2. samaka

    samaka Well-Known Member

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    I'd say no. The last thing you want to do is mix your personal investments with the business accounts.
     
  3. rosewaterwrx

    rosewaterwrx Member

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    ok thanks.

    But wouldnt a business account be a personal investment effectively anyway??

    As I said im very new to this and early on in my self education.

    I was thinking that because a company can hold onto tax losses for yrs I could write purchase my shares/property in a company name then when i set the business up, and hopefully making a tidy profit write all these previous losses off and pay company tax rate.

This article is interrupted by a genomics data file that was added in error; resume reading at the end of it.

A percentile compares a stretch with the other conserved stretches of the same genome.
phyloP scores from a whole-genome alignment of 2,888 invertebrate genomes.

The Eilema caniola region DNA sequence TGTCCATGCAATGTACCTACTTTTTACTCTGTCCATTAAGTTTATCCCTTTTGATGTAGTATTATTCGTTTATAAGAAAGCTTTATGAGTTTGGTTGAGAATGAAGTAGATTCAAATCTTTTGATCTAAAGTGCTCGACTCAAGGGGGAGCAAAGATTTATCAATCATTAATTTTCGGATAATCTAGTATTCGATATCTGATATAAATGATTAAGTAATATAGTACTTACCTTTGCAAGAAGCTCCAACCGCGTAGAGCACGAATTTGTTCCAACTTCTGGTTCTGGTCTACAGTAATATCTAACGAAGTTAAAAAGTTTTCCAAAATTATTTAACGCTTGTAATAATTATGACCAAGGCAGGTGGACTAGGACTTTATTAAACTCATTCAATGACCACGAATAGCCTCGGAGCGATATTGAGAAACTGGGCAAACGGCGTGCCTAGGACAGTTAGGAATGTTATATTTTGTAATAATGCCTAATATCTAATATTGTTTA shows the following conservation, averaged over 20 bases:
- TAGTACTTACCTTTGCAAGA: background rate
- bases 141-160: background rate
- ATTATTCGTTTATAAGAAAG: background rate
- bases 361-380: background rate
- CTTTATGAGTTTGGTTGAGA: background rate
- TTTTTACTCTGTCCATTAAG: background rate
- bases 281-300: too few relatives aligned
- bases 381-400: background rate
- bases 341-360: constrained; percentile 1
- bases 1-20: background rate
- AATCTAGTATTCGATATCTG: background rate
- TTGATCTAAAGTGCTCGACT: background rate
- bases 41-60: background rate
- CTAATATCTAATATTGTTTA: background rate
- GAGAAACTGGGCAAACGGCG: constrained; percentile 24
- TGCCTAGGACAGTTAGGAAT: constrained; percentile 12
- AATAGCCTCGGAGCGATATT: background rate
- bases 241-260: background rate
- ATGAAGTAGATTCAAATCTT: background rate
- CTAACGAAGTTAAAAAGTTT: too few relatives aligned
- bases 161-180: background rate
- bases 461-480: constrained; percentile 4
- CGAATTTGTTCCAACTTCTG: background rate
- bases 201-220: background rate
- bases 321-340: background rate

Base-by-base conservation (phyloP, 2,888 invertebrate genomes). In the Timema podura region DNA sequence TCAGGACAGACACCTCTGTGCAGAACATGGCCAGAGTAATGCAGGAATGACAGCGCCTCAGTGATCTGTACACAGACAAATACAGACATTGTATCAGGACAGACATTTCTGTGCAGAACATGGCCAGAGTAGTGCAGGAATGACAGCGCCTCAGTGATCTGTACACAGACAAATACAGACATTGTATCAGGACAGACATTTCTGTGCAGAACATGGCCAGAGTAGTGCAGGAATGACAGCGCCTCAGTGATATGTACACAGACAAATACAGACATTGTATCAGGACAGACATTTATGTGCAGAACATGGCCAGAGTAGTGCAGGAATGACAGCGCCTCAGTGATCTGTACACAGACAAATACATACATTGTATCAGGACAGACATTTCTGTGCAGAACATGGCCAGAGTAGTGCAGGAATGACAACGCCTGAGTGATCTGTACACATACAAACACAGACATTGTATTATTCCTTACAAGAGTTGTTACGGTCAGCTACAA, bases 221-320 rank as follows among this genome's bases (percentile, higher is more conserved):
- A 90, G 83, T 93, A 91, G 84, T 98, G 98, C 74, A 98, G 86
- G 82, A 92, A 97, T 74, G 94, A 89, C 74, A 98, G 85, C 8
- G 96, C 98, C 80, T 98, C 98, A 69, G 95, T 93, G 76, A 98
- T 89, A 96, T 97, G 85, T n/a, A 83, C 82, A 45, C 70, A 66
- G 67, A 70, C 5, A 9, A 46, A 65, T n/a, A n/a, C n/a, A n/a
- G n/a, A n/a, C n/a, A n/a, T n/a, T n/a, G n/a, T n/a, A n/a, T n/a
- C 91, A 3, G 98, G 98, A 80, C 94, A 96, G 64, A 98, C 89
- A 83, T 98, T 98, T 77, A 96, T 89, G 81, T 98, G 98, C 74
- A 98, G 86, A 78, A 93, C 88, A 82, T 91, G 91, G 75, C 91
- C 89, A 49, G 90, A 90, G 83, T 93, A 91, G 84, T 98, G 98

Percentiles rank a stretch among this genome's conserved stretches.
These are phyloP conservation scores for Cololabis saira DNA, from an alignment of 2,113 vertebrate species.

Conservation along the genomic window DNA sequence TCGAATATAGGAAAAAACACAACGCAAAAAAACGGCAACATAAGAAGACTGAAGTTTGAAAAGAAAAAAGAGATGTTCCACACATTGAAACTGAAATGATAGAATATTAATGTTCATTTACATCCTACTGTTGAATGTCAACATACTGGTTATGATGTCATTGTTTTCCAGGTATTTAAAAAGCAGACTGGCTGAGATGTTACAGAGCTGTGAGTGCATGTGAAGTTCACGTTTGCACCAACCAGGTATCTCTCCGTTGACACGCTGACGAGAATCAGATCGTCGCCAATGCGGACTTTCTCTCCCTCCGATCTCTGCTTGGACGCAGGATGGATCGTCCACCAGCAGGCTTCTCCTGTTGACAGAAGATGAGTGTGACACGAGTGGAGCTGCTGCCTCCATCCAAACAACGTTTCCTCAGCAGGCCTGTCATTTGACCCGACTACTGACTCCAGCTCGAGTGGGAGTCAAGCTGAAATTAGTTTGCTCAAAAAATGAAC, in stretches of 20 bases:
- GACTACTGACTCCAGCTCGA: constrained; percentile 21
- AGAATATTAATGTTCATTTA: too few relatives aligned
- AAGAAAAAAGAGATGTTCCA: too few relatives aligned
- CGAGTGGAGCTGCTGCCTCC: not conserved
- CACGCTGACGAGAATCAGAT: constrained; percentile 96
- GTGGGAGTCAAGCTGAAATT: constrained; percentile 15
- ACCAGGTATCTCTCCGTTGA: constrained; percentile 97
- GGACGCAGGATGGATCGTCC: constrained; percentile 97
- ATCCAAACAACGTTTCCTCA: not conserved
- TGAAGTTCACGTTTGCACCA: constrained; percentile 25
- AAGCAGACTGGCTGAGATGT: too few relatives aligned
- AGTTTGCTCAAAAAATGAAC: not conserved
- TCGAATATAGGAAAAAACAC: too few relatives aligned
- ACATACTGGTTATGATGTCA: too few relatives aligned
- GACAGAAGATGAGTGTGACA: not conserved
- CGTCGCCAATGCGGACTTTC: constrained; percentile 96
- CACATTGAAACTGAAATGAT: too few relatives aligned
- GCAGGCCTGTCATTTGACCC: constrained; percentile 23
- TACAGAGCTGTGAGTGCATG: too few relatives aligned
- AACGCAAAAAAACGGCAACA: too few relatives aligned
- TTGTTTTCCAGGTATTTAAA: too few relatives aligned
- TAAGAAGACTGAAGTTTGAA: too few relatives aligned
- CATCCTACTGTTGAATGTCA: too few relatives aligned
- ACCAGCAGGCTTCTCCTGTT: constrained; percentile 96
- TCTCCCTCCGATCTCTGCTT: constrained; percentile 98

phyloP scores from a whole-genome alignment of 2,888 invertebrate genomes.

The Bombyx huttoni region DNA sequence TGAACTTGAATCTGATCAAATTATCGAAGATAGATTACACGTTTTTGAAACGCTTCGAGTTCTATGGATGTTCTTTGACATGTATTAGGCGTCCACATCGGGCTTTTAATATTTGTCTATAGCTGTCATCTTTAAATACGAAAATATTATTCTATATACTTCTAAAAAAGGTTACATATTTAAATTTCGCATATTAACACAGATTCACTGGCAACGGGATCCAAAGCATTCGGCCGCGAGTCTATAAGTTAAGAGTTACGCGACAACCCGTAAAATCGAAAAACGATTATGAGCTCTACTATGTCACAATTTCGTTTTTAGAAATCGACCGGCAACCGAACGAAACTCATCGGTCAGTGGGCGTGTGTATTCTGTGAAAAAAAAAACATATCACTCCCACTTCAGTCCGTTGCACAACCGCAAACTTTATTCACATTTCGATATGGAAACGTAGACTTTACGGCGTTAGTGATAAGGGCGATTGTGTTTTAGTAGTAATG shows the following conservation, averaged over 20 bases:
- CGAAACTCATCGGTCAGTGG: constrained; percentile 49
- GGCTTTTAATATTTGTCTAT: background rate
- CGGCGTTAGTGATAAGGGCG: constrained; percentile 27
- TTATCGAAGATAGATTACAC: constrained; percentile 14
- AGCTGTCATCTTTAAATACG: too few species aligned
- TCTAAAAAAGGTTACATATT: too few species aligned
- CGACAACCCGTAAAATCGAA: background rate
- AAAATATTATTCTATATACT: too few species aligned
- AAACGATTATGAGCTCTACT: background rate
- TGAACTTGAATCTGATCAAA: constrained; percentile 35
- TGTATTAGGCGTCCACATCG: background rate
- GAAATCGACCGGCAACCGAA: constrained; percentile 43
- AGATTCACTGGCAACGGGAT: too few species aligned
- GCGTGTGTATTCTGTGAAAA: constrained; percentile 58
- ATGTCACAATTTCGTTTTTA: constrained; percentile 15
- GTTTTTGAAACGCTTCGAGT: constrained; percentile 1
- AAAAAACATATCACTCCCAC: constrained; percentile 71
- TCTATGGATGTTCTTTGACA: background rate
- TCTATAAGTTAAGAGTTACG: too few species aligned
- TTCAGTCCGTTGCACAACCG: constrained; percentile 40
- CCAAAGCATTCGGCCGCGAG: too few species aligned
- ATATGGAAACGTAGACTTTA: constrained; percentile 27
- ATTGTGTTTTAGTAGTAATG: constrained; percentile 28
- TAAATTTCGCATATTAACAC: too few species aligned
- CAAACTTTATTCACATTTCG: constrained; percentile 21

The company concept is just a brainstorming idea and its the area i understand least.

    More importantly at this stage is what to use the equity in my investment house for.
    Even more importantly is the idea of gaining a loan using the property equity to invest in maganged funds a good or bad idea?? My finiancial advisor mentioned it but with his fee's , the fee's for a managed fund and the loan fee's is it really the best way to utilise this equity????
     
    Last edited by a moderator: 30th Apr, 2008
  4. samaka

    samaka Well-Known Member

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    Well yes there are benefits to holding your assets in a company structure - however you would want to be very careful how you do it.

    If your business goes under and you (i.e. the company) owes creditors money, then you don't want them to be able to touch your shares or property.
     
  5. rosewaterwrx

    rosewaterwrx Member